Brock Crags facts for kids
Quick facts for kidsBrock Crags
|Elevation||562 m (1,844 ft)|
|Prominence||c. 25 m|
|Parent peak||Rest Dodd|
|Parent range||Lake District, Far Eastern Fells|
|Topo map||OS Explorer OL5|
Brock Crags is a fell in the English Lake District, standing above Hartsop in the Far Eastern Fells. It forms part of the perimeter of Martindale, lying on the long ridge from Rampsgill Head to Place Fell.
Location of summit
Wainwright gave the name Brock Crags to the section of ridge between Rest Dodd and Angletarn Pikes, although the summit carrying this name stands to the west of the watershed. A higher unnamed top (1,870 ft) was ignored in his Pictorial Guide to the Lakeland Fells, despite standing on the ridge. This is one of the many reasons why Wainwrights differ from more systematic hill lists such as Hewitts or Nuttalls.
Brock Crags sends out a narrow climbing ridge eastwards to Rest Dodd, having steep ground on both sides. Satura Crag is on the north face, looking down into the head of Bannerdale, while Prison Crag is halfway down the southern flank, above Hayeswater Gill. This stream flows into Goldrill Beck near Hartsop village and then heads northwards for Ullswater. From the true (1,870 ft) summit the ridge turns north toward Angletarn Pikes. The picturesque indented form of Angle Tarn lies just west of the depression between these fells.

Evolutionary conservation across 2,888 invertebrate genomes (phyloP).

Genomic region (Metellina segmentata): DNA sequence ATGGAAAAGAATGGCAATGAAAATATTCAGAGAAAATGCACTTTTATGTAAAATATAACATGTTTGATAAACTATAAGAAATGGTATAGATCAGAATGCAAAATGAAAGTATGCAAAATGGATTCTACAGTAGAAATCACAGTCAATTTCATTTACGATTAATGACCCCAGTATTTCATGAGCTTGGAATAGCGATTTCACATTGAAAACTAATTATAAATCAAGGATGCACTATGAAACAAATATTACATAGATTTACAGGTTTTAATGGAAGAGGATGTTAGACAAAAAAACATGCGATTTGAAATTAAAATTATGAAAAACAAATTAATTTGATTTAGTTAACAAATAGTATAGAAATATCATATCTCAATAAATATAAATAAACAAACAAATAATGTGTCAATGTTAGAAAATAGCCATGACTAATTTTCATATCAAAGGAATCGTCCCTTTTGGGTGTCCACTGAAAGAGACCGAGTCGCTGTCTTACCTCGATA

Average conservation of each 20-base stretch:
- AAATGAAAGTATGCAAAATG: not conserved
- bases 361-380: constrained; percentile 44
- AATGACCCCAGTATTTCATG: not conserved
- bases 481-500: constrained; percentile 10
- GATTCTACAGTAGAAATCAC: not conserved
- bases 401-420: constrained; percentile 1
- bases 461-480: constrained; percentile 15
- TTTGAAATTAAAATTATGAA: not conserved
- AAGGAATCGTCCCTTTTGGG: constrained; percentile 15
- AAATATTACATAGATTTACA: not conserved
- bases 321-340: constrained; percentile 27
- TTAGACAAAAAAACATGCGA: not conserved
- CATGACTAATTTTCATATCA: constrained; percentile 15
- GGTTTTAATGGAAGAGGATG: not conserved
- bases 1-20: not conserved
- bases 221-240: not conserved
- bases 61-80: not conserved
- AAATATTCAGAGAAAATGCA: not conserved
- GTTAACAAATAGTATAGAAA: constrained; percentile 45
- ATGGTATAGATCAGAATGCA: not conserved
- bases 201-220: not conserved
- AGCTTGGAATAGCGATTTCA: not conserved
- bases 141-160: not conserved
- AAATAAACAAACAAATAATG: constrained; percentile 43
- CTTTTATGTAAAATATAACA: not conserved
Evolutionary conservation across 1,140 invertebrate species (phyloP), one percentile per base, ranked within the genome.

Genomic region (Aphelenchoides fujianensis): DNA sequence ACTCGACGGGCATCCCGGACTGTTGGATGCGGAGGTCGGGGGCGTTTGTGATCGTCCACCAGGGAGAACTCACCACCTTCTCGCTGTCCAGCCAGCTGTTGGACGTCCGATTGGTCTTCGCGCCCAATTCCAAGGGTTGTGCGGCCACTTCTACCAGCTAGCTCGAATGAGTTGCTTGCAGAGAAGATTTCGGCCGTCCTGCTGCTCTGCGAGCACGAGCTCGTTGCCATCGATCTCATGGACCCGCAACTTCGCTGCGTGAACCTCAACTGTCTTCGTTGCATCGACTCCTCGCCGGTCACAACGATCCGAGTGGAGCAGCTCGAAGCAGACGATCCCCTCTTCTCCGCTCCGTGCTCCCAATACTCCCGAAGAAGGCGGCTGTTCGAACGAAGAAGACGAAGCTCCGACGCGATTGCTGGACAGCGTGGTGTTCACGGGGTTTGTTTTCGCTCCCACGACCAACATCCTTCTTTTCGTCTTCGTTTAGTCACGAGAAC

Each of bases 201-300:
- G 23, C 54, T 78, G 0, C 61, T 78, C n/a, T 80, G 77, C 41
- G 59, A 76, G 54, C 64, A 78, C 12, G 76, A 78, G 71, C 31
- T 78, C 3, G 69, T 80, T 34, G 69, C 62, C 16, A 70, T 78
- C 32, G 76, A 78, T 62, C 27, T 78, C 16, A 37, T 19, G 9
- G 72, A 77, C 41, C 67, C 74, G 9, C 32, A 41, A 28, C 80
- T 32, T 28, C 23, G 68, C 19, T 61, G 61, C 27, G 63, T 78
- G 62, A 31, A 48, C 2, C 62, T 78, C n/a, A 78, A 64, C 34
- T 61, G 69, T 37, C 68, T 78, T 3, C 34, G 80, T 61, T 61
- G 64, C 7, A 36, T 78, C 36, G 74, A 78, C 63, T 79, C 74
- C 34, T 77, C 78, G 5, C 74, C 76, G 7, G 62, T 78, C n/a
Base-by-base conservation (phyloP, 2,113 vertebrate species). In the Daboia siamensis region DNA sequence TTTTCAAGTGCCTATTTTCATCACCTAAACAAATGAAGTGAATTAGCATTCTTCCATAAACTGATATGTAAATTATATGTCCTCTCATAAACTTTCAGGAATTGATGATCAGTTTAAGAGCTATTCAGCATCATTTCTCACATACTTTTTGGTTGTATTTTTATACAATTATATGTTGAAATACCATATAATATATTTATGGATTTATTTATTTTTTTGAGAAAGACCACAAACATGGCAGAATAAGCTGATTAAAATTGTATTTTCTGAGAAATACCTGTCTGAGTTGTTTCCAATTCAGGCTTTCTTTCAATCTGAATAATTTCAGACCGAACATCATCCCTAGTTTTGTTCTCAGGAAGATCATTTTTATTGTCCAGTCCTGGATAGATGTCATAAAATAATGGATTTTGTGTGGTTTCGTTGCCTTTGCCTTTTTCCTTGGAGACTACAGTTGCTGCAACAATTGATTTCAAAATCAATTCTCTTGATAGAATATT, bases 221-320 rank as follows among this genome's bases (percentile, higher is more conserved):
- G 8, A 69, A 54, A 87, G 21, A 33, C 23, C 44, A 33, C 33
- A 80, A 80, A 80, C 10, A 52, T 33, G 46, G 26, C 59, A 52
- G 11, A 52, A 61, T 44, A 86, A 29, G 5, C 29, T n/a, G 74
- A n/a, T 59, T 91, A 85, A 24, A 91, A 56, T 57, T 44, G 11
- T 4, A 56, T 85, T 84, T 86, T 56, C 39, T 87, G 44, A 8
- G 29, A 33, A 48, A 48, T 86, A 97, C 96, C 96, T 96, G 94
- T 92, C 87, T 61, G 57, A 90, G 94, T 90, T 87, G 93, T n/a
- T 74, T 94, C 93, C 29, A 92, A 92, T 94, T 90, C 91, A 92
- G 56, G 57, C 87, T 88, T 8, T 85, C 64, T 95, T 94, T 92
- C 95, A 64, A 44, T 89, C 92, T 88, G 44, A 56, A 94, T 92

Protruding from this angle in the ridge like a swollen elbow is the main body of the fell. It consists of a circular area of high ground about half a mile across, with a number of rocky knolls. Brock Crags itself has two tops, the lower one having the OS spot height. North of here is Cat Crag (1,645 ft), an outlier overlooking Angle Tarn, and further subsidiary heights stand above Hartsop at the brink of Lingy Crag.
Below Lingy Crag on the western side there is an area of broadleaved plantation above Goldrill Beck, but the slopes are invariably steep. Angletarn Beck forms the northern boundary of Brock Crags, as it cuts through the parapet between Cat Crag and its parent fell to run through a gully to Goldrill Beck. The steeply gouged head of Bannerdale, including Buck Crags below the 1,870 ft summit, forms the north eastern flank of the fell, the inside of the 'elbow'.
The summit has a small tarn between the two highest knolls, and gives a fine all round view. A short and simple ascent can be made from Hartsop, although the upper section has no clear path.
Brock Crags Facts for Kids. Kiddle Encyclopedia.